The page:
As the world continues to grapple with the COVID-19 pandemic, including recent rises in cases in several U.S. cities, the public is relying on many sources for the latest news and safety information, from the media to local and national elected officials to doctors and health officials. However, according to a recent study conducted by researchers from University College London (UCL), many people are struggling to sort the good information from the bad.
The study, which was launched shortly after shutdowns began, asked 25 questions of 3,781 respondents, with possible responses of “correct,” “not correct” or “not sure.” Of the respondents, two-thirds were from the UK, U.S., India and Ireland; the results were troubling, and highlight how dangerous the spreading of misinformation can be.
Nearly half (43%) of respondents, for example, believe washing fruits and vegetables with soap or diluted bleach is safe. Many other false statements were believed as true by a worrying number of respondents as well.
When presented with the statement, “Drinking water flushes all COVID-19 viral particles into the esophagus and then the stomach, where they will be completely disintegrated by gastric acid,” 21% wrongly believed it to be true, and an additional 22% were unsure. Other misinformation believed to some degree by respondents included:
- “You can protect yourself from the novel coronavirus by gargling bleach,” believed by 3.3%, with another 7.5% unsure;
- “Keep your mouth and throat always moist, as saliva can encapsulate and deactivate the COVID-19 virus;” believed by 25% with an additional 29% unsure.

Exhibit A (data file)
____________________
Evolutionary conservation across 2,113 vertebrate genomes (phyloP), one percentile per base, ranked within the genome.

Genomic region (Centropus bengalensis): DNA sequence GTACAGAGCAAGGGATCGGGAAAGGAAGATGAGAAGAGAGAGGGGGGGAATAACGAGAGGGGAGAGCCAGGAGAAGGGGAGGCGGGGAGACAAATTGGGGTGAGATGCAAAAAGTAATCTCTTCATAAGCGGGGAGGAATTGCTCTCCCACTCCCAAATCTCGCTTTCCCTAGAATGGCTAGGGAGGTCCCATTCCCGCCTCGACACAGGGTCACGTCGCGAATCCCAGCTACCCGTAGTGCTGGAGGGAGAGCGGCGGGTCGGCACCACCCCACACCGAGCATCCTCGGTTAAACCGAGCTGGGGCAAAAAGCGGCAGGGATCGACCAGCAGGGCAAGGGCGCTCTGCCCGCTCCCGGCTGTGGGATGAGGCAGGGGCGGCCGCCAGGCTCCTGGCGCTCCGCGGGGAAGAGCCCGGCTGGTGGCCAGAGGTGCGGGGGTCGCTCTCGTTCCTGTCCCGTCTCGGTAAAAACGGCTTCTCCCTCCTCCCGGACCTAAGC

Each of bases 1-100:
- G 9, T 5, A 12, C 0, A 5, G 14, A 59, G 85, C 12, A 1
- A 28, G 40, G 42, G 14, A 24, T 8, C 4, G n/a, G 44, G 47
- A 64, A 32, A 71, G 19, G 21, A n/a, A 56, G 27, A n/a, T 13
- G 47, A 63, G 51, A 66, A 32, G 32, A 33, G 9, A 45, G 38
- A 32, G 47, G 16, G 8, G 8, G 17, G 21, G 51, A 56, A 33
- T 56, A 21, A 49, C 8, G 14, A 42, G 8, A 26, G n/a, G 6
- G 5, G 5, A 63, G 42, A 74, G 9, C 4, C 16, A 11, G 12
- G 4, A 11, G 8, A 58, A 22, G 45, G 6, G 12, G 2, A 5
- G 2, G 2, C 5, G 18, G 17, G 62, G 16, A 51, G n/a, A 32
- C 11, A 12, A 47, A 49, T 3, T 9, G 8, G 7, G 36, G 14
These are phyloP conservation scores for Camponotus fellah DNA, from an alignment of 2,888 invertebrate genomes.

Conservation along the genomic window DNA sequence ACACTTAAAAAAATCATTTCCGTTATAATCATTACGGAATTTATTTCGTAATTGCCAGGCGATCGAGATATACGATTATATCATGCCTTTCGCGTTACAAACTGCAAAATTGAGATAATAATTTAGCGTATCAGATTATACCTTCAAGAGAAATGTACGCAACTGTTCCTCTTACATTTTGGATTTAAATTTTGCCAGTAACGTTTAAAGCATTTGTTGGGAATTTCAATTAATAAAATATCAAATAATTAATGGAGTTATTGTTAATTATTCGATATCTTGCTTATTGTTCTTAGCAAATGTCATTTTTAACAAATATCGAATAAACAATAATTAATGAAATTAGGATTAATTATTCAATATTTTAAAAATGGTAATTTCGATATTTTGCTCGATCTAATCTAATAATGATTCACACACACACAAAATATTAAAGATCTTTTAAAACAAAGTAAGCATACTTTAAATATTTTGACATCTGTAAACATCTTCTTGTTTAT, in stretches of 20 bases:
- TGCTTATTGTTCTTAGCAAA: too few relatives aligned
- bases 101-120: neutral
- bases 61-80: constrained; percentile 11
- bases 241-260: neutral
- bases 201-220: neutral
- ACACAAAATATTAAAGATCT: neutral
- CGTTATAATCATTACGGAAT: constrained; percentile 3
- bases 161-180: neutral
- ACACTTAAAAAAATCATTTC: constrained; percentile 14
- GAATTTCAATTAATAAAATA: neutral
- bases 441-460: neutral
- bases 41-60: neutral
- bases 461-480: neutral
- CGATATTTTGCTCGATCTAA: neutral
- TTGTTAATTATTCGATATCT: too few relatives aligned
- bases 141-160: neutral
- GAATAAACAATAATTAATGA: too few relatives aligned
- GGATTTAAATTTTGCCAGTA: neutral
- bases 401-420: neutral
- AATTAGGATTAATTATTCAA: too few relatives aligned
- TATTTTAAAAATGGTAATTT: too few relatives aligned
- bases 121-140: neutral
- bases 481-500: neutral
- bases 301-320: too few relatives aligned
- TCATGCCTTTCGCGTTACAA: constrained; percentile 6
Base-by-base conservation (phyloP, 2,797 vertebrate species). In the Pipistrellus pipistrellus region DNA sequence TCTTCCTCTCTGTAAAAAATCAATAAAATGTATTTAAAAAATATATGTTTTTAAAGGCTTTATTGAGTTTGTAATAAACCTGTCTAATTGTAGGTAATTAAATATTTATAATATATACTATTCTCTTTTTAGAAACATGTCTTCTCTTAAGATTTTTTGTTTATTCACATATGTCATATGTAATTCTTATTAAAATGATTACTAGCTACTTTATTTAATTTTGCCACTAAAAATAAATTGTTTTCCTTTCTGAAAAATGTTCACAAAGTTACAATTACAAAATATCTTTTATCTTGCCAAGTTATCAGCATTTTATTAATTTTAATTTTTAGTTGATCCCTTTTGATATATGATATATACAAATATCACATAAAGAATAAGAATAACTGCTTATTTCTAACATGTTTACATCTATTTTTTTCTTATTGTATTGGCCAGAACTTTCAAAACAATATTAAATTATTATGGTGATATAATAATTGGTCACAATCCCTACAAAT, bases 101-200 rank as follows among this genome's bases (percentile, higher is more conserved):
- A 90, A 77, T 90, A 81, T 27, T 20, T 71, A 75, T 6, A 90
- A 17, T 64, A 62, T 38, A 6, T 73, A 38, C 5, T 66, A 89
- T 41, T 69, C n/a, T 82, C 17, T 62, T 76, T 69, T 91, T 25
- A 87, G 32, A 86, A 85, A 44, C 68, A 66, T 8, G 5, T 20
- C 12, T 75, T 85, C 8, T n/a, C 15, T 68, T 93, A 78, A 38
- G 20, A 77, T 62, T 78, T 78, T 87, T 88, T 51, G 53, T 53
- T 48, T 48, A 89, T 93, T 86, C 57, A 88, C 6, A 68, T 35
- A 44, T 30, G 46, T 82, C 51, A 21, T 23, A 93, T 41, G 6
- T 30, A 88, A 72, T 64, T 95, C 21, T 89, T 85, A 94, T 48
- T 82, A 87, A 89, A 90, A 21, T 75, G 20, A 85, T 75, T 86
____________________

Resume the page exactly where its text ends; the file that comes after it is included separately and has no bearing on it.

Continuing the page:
The researchers did note an encouraging 96% of respondents believe avoiding direct contact with others and washing hands thoroughly after shopping are ways to reduce the risk of transmission and infection.
“Most people understand the importance of social distancing in preventing the spread of COVID-19,” said Michael Reiss, professor at the UCL Institute of Education, in a press release. “However, there are important misunderstandings about the implications of food and eating practices. Governments can help allay fears and reduce COVID-19 transmission by promoting clear public health messages about food and eating.”
While it can be viewed as a positive that consumers are looking to take extra steps to ensure the food they eat is safe, it is also imperative that the government and health officials pass along scientifically-backed information and quell the spread of misinformation, especially when it comes to potentially dangerous chemicals like bleach. At a time when, according to the 2020 International Food Information Council (IFIC) Food and Health Survey, more than half of all Americans are concerned about the safety of the food they purchase and consume with regards to COVID-19, precautions themselves must be safe as well.